Sarah Tuttle-Singer – Friday, January 25, 2019
From the Rabbi David Lyon
“If a man makes a harness for his beast, how much the more should he fashion a harness for his impulses, which may prompt him to lead a good or evil life” (Y. Sanhedrin 10, 1). The task of harnessing an ox is critical to a farmer’s successful crop. The ox must walk in a straight path to enable the farmer to plant seeds in a consistent and efficient manner. Though an experienced farmer knows how to harness his ox with ease, it’s also experience that enables him to use the reins to drive it forward, successfully.
“How much the more should he fashion a harness for his impulses.” Putting a physical harness on an ox that responds to a skillful farmer might be easier than bearing an internal harness we have to put on our innate impulses. The farmer’s crop, which feeds and nourishes his family, is a tremendous example of how important it is for us to walk a straight path during our lifetime, too.
“[It] may prompt him to lead a good or evil life.” How we manage to harness our impulses may lead us to experience a good or evil life. Talmudists weren’t unaware of the partnership we have with God. They also taught, “All is foreseen and freewill is given” and, “The work is long, day is short, and the Master is waiting” (Mishnah). Though one might pray, the deeds we do depend on how we choose to use the innate resources God has granted us to do good or evil.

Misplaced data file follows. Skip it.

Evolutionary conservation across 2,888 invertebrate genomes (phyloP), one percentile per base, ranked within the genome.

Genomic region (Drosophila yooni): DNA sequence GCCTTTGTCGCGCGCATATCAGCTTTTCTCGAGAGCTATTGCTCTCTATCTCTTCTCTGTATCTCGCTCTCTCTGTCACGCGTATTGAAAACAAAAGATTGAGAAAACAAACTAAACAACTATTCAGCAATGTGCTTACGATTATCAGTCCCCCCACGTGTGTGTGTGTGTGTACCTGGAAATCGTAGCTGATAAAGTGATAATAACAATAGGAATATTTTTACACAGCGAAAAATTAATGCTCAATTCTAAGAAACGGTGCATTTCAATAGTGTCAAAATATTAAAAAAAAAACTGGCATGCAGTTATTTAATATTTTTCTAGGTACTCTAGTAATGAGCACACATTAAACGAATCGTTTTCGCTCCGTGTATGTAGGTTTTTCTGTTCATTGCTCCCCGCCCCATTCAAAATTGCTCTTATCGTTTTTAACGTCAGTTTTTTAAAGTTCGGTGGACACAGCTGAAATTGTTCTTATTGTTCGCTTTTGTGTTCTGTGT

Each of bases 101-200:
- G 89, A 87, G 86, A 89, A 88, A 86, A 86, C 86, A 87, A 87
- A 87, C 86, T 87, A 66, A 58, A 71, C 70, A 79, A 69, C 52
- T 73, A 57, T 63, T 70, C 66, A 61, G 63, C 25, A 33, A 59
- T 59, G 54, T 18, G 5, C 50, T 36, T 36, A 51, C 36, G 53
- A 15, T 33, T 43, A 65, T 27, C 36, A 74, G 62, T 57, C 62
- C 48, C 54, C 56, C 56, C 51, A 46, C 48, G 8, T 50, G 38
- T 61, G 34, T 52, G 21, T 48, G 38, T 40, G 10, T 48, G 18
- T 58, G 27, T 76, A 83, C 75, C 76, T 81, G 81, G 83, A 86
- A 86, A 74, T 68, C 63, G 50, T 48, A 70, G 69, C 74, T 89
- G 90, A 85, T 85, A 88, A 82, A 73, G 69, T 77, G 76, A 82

By definition, Judaism defines good as all the obvious mitzvot and acts of lovingkindness. But, Judaism defines evil, in addition to the list of obvious sins and transgressions, as building a career, a home and a family. They aren’t inherently evil, but they can be if we build a career to serve only ourselves, or a home that is an eye-sore in the neighborhood or a source of danger to passers-by, or a family that produces children who are menaces to society. The only way to manage good and evil is to harness personal impulses. In our lifetime, we have to sow proverbial rows of seeds in a straight and efficient manner in order to enjoy the fruits of our labors in the future.
It wasn’t always easy for a farmer to harness a stubborn ox, just as it isn’t always easy for us to harness our stubborn impulses. Today, we label our stubborn impulses with medical terms, including addictions of various sorts, plus OCD, ADD, ADHD, etc. Whatever they might be, they can affect the outcomes we desire. If we can’t sow a straight row to reach our goals, then we might be emotionally unsatisfied, spiritually unnourished and economically challenged. No doubt, a wise farmer would have had help in the fields to guide a stubborn ox. We would do well, too, not only to bear all the responsibility for the rows we must sow, but to ask for help and assistance when the way is difficult to manage, alone. Here are places for assistance in our community:
Congregation Beth Israel: 713-771-6221 www.beth-israel.org
Jewish Family Service: 713-667-9336 www.jfshouston.org
United Way Help Line: Dial 211
Braes Interfaith Ministries Food Pantry (supported by Beth Israel): 713-723-2671 www.braesinterfaithministries.com
Thankfully, we don’t have to harness oxen to make a living, but we do have to harness our impulses. To reach greater personal satisfaction, consider how a helping hand and caring heart might make a difference for you or someone you care about. And, let’s plants seeds of well-being, together.